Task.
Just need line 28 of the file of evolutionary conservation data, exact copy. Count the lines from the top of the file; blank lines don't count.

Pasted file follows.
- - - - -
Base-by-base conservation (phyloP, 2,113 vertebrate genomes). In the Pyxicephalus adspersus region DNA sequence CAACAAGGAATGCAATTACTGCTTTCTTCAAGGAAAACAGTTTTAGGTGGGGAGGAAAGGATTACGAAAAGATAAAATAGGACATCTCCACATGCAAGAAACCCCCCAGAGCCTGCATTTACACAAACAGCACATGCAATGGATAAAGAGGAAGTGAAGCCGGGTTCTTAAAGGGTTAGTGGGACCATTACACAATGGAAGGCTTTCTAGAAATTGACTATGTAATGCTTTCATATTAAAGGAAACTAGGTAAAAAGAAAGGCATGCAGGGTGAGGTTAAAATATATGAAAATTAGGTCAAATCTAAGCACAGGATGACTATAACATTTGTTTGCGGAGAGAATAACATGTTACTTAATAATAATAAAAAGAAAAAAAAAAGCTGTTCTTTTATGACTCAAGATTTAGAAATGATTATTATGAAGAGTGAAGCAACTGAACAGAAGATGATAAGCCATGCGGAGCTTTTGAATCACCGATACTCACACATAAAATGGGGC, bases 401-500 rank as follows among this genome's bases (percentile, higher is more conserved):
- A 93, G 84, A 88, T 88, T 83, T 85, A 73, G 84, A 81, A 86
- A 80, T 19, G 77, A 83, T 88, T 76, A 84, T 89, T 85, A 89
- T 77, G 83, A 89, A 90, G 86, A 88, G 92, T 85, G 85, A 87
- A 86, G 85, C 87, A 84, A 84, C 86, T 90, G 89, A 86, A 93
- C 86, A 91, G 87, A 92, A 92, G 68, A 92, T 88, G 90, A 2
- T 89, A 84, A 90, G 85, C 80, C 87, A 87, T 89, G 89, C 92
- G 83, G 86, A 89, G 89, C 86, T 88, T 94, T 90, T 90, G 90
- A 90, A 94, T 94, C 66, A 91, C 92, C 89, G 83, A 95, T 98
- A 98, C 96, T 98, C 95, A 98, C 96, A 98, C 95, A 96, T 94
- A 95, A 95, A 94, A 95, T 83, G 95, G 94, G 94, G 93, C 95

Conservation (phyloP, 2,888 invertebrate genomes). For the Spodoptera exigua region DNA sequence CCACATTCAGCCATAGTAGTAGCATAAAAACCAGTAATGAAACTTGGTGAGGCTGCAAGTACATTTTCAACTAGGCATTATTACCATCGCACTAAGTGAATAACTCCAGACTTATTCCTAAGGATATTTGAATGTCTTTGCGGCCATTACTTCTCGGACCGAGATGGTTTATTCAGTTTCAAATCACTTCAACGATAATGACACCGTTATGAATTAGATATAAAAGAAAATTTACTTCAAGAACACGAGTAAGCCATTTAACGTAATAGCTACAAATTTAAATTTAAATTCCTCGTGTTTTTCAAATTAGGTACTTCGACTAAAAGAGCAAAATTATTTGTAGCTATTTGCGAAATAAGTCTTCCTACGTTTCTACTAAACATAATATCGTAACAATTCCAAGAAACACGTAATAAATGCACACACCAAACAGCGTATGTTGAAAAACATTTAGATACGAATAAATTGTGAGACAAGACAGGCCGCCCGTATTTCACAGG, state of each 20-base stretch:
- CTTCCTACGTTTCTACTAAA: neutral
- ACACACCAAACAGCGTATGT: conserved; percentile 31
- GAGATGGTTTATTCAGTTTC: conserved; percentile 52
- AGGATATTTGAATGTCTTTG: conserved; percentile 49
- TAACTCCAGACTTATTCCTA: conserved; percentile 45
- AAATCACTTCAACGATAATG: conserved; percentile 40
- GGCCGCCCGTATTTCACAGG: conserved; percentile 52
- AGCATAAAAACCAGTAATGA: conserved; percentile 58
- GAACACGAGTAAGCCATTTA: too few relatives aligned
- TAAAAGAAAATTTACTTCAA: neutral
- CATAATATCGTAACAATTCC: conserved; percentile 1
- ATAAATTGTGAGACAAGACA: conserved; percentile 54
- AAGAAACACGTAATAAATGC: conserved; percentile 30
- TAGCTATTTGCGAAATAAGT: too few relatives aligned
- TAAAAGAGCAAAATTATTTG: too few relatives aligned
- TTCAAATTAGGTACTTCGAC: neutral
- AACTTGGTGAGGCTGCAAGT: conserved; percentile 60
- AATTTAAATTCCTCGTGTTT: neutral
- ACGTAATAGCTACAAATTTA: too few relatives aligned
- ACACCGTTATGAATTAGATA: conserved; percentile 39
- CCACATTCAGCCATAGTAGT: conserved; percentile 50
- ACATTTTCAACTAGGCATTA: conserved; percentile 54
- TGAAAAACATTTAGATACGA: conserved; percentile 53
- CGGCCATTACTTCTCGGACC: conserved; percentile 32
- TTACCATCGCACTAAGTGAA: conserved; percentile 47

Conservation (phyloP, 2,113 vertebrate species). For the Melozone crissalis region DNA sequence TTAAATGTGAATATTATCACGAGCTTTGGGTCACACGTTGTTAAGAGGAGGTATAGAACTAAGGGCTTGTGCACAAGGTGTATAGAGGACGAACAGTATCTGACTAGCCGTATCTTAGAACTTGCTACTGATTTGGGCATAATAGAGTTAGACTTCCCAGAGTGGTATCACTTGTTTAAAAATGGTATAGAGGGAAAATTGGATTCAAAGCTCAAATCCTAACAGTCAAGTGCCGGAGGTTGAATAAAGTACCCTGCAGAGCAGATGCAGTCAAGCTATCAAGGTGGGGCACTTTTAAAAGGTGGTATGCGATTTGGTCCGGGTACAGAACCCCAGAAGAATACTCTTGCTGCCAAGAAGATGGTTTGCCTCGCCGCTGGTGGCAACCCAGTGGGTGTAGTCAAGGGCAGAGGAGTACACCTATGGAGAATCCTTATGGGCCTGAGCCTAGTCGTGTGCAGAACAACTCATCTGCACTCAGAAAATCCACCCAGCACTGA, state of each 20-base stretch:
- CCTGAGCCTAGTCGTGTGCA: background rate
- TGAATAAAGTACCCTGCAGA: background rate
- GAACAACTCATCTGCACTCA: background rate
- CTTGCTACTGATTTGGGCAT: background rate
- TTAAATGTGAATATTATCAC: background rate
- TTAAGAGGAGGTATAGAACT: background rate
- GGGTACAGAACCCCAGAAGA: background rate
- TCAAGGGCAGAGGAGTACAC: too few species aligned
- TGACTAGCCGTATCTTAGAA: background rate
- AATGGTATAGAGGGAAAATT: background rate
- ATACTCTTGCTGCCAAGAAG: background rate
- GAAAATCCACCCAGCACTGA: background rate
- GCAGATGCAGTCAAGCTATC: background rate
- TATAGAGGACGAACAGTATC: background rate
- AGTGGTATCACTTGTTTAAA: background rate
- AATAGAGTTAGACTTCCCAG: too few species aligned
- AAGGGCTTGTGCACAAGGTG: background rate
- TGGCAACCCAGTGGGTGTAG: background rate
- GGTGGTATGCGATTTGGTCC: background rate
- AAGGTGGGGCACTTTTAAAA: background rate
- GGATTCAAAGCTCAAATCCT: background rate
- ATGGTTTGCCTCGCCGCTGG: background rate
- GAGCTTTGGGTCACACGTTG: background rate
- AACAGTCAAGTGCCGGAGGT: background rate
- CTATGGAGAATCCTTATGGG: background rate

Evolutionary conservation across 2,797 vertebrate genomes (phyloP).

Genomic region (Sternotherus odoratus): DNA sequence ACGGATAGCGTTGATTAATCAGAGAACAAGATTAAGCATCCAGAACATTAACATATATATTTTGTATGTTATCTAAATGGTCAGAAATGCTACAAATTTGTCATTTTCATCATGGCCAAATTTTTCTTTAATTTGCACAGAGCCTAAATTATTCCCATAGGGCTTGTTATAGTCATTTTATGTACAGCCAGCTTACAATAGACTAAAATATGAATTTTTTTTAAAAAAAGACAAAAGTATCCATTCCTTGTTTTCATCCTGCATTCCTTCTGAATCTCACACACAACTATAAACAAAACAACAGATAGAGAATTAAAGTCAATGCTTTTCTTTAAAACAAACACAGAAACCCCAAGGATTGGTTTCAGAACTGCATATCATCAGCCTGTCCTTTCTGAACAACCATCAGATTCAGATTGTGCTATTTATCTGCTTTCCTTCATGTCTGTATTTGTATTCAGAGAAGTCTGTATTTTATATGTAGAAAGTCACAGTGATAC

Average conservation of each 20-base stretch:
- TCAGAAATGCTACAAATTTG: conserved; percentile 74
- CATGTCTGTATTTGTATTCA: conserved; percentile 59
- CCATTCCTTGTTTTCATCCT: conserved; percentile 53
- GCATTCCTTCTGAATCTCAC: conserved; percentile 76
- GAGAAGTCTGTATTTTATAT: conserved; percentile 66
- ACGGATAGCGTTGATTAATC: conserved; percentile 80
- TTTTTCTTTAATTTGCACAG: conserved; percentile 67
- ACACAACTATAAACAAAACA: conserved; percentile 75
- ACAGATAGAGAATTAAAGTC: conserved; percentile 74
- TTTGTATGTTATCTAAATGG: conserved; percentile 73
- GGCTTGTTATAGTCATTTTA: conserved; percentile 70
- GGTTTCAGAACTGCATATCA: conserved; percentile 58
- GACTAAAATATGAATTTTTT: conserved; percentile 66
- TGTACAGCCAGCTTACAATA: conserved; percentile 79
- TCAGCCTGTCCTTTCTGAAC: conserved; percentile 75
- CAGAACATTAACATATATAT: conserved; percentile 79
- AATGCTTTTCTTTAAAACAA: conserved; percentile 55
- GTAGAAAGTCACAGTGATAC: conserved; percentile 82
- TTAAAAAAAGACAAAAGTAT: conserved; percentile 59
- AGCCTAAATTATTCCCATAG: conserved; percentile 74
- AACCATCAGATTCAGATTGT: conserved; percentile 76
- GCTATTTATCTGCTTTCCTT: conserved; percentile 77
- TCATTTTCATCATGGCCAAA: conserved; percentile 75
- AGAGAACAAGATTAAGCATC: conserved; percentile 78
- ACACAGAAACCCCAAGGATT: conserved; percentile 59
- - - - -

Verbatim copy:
- TTCAAATTAGGTACTTCGAC: neutral